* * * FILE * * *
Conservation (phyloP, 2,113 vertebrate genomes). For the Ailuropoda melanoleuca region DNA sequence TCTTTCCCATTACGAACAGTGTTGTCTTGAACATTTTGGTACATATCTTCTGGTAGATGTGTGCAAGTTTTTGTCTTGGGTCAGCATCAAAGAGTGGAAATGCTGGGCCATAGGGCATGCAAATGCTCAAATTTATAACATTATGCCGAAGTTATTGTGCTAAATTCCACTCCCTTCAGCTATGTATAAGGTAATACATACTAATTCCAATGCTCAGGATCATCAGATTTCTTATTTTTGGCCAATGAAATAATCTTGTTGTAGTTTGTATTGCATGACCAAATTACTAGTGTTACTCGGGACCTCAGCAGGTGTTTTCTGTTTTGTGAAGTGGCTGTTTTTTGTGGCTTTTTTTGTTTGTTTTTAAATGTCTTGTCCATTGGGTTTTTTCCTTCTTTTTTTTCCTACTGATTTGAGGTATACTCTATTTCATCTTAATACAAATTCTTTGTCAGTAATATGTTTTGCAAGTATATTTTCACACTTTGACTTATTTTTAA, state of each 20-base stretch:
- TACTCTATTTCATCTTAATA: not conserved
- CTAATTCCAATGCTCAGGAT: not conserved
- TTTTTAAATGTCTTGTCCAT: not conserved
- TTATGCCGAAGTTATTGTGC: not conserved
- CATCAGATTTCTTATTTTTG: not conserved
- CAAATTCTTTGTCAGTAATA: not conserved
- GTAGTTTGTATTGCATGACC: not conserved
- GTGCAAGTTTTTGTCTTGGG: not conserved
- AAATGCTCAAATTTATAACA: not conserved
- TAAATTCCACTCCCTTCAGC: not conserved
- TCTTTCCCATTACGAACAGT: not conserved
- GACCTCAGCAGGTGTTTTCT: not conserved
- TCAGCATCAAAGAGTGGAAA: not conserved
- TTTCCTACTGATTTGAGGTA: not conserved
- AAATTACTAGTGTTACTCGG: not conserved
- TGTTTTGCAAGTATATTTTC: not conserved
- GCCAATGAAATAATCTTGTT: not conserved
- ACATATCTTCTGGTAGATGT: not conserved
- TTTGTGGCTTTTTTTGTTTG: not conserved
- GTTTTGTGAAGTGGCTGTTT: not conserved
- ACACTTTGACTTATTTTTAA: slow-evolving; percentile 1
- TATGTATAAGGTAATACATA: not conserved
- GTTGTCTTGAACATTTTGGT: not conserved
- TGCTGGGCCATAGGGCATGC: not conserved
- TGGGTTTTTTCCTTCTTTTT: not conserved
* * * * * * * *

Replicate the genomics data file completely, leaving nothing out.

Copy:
Conservation (phyloP, 2,113 vertebrate genomes). For the Ailuropoda melanoleuca region DNA sequence TCTTTCCCATTACGAACAGTGTTGTCTTGAACATTTTGGTACATATCTTCTGGTAGATGTGTGCAAGTTTTTGTCTTGGGTCAGCATCAAAGAGTGGAAATGCTGGGCCATAGGGCATGCAAATGCTCAAATTTATAACATTATGCCGAAGTTATTGTGCTAAATTCCACTCCCTTCAGCTATGTATAAGGTAATACATACTAATTCCAATGCTCAGGATCATCAGATTTCTTATTTTTGGCCAATGAAATAATCTTGTTGTAGTTTGTATTGCATGACCAAATTACTAGTGTTACTCGGGACCTCAGCAGGTGTTTTCTGTTTTGTGAAGTGGCTGTTTTTTGTGGCTTTTTTTGTTTGTTTTTAAATGTCTTGTCCATTGGGTTTTTTCCTTCTTTTTTTTCCTACTGATTTGAGGTATACTCTATTTCATCTTAATACAAATTCTTTGTCAGTAATATGTTTTGCAAGTATATTTTCACACTTTGACTTATTTTTAA, state of each 20-base stretch:
- TACTCTATTTCATCTTAATA: not conserved
- CTAATTCCAATGCTCAGGAT: not conserved
- TTTTTAAATGTCTTGTCCAT: not conserved
- TTATGCCGAAGTTATTGTGC: not conserved
- CATCAGATTTCTTATTTTTG: not conserved
- CAAATTCTTTGTCAGTAATA: not conserved
- GTAGTTTGTATTGCATGACC: not conserved
- GTGCAAGTTTTTGTCTTGGG: not conserved
- AAATGCTCAAATTTATAACA: not conserved
- TAAATTCCACTCCCTTCAGC: not conserved
- TCTTTCCCATTACGAACAGT: not conserved
- GACCTCAGCAGGTGTTTTCT: not conserved
- TCAGCATCAAAGAGTGGAAA: not conserved
- TTTCCTACTGATTTGAGGTA: not conserved
- AAATTACTAGTGTTACTCGG: not conserved
- TGTTTTGCAAGTATATTTTC: not conserved
- GCCAATGAAATAATCTTGTT: not conserved
- ACATATCTTCTGGTAGATGT: not conserved
- TTTGTGGCTTTTTTTGTTTG: not conserved
- GTTTTGTGAAGTGGCTGTTT: not conserved
- ACACTTTGACTTATTTTTAA: slow-evolving; percentile 1
- TATGTATAAGGTAATACATA: not conserved
- GTTGTCTTGAACATTTTGGT: not conserved
- TGCTGGGCCATAGGGCATGC: not conserved
- TGGGTTTTTTCCTTCTTTTT: not conserved